SyFy’s great SFX competition series Face Off renewed for a second season

SyFy’s competition series Face Off, which is basically Top Chef for special effects makeup artists, concludes its first season tonight, having just been renewed by the network for a second season.

What I’ve seen of the show is pretty great: Talented people demonstrating their craft in creative challenges, such as creating a horror film villain or disguising themselves from their own family members. There are minor twists to the familiar formula, too, like having the challenge winner be able to consult with the judges on who goes home, though this usually was so brief it seemed perfunctory rather than consequential.

But the judges tell us what works and what doesn’t (surprisingly refreshing) and, of course, makeup is very visual, so it’s fun to watch the process. It reminds me of Work of Art in many ways, and I adore that show.

My biggest complaint is that the show, which airs in the popular 10 p.m. Wednesday timeslot (dumb scheduling) hasn’t been easy to find. I DVRed it but the competition meant I kept missing episodes, so I’ve only seen a few. And only the first episode is online. There’s a marathon going on right now, but it would have been great to give more people the opportunity to see it.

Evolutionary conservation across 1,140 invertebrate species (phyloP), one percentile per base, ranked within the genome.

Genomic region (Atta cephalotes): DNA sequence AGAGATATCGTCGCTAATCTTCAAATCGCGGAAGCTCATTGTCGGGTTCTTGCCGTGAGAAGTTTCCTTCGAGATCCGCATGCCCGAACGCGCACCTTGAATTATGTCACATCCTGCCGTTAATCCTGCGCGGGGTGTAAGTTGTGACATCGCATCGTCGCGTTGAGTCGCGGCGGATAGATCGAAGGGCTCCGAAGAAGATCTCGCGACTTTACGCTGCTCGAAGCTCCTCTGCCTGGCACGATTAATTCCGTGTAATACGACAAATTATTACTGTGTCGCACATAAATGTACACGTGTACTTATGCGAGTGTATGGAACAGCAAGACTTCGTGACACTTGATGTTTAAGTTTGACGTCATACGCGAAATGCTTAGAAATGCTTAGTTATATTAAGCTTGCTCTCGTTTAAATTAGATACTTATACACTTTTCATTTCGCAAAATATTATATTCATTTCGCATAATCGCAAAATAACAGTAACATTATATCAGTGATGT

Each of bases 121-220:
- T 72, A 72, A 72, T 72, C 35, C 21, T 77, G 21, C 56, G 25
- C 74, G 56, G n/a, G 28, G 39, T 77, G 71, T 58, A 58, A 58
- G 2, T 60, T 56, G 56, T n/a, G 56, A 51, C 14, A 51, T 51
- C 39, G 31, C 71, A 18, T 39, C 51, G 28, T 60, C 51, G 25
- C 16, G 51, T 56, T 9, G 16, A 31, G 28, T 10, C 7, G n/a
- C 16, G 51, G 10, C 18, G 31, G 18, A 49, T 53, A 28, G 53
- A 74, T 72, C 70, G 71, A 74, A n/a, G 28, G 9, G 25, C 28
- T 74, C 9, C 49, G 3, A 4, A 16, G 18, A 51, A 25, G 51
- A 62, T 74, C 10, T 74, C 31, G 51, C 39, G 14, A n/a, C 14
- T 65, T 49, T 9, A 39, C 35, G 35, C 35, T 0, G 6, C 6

The Quest ends its journey stronger than it began

Verlox from The Quest

A review of the finale of summer's best reality series, which wasn't always perfect but was thoroughly entertaining right down to the finish, which included phenomenal challenges and special effects. Will ABC give it a second season?

Plus: an interview with the actor who played Verlox and the ogre.


Shark Tank is getting a spin-off

Shark Tank

Companies that get deals on the show will be followed for this new spin-off.

Also: Before the show began, Shark Barbara Corcoran was cast and then replaced--but then she sent this amazing e-mail and won the job.

about the writer

Andy Dehnart is a journalist who has covered reality television for more than 15 years and created reality blurred in 2000. A member of the Television Critics Association, his writing and criticism about television, culture, and media has appeared on NPR and in Playboy, Buzzfeed, and many other publications. Andy, 36, also directs the journalism program at Stetson University in Florida, where he teaches creative nonfiction and journalism. He has an M.F.A. in nonfiction writing and literature from Bennington College. More about reality blurred and Andy.